Reaction of 7-Methoxy-6-methyl-1-tetralone (13) with TTN.3MeOH/K-10
The reaction of 13 was performed following the general procedure, using 7-methoxy-6-methyl-1-tetralone (0.152 g, 0.797 mmol), pentane (25 cm3) and TTN.3MeOH/K-10 (2.4 g, 1.6 mmol), and stirring for 48 hours. The crude product (0.153 g) was purified by column chromatography (silica gel 230-400 Mesh, hexane-ethyl acetate, gradient elution 0-50%) affording 14 (0.047 g, 0.22 mmol, 27%) and the starting material (0.053g, 0.28 mmol, 35%). 2,7-dimethoxy-6-methyl-1-tetralone (14): white solid; mp 67-68 °C; Found: C, 70.49; H, 7.22. Calc. for C13H16O3: C, 70.89; H, 7.32. nmax/cm-1 2924, 2843, 1689, 1457, 1264 (CHCl3); 1H NMR (500 MHz, CDCl3) d 2.12-2.20 (m, 1H), 2.24 (s, 3H), 2.32-2.38 (m, 1H), 2.88-2.94 (m, 1H), 3.00-3.05 (m, 1H), 3.57 (s, 3H), 3.86 (s, 3H), 3.90 (dd, J 4.2 and 10.6 Hz, 1H), 7.00 (s, 1H), 7.42 (s, 1H); 13C NMR (125 MHz, CDCl3) d 16.6, 26.5, 29.8, 55.6, 58.2, 81.6, 107.1, 130.6, 130.7, 134.2, 136.0, 156.8, 196.4; m/z 220 (M+, 10%), 205 (1), 190 (100), 177 (2).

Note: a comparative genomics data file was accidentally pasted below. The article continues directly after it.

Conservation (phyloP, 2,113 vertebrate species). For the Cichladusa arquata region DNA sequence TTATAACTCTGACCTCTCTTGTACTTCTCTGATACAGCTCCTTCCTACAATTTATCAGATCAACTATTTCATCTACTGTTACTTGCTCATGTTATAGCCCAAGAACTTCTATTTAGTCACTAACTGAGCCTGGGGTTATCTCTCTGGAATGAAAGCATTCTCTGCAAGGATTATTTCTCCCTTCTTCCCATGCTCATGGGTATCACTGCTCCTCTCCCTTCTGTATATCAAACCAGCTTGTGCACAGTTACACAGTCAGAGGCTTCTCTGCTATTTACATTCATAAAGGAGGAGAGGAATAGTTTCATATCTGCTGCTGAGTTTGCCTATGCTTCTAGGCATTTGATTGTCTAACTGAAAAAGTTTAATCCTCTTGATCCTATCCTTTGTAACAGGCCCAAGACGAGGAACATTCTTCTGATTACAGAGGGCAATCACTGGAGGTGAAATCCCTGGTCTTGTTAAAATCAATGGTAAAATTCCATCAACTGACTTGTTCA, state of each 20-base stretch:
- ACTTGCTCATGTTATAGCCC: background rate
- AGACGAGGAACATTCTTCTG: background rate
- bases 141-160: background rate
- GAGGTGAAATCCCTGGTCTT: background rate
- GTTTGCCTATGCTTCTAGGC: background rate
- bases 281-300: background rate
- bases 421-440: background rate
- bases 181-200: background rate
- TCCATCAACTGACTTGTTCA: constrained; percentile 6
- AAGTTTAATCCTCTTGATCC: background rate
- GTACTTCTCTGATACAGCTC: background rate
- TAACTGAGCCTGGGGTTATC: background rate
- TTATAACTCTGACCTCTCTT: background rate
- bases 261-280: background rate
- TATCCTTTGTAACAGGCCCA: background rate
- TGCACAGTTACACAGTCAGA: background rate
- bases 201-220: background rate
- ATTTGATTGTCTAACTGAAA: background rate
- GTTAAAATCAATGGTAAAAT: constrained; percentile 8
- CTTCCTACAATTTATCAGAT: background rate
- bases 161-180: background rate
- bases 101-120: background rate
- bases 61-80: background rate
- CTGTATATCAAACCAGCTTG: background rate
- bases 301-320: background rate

Reaction of 5-Methoxy-1-tetralone (15) with TTN.3MeOH/K-10
The reaction of 15 was performed following the general procedure, using 5-methoxy-1-tetralone (0.060 g, 0.34 mmol), pentane (10 cm3) and TTN.3MeOH/K-10 (1.0 g, 0.68 mmol), and stirring for 72 hours. The crude product (0.070 g) was a 1:1:1 mixture of 15, 16 and 17. Analytical samples of 1619 and 17 were obtained by column chromatography (silica gel 230-400 Mesh, hexane-ethyl acetate, gradient elution 0-50%). 2,5-Dimethoxy-1-tetralone (17): pale yellow oil; nmax/cm-1 2929, 2917, 1697, 1463, 1262 (film); 1H NMR (300 MHz, CDCl3) d 2.12-2.17 (m, 1H), 2.33-2.41 (m, 1H), 2.75-2.86 (m, 1H), 3.12-3.18 (dt, J 5 and 18 Hz, 1H), 3.57 (s, 3H), 3.86 (s, 3H), 3.94 (dd, J 4.3 and 11 Hz, 1H), 7.02 (dd, J 1 and 8 Hz, 1H), 7.29 (t, J 8 Hz, 1H), 7.63 (dd, J 1 and 8 Hz, 1H); 13C NMR (75 MHz, CDCl3) d 21.2, 28.6, 55.7, 58.1, 81.4, 114.3, 119.1, 127.2, 132.3, 133.0, 156.7, 197.0; m/z 206 (M+, 6%), 189 (1), 176 (100), 161 (21).
The authors are indebted to FAPESP, CNPq and CAPES for financial support.
References and Notes
1. Hong, B.-C.; Sarshar, S. Org. Prep. Proc. Int. 1999, 31, 1. [ Links ]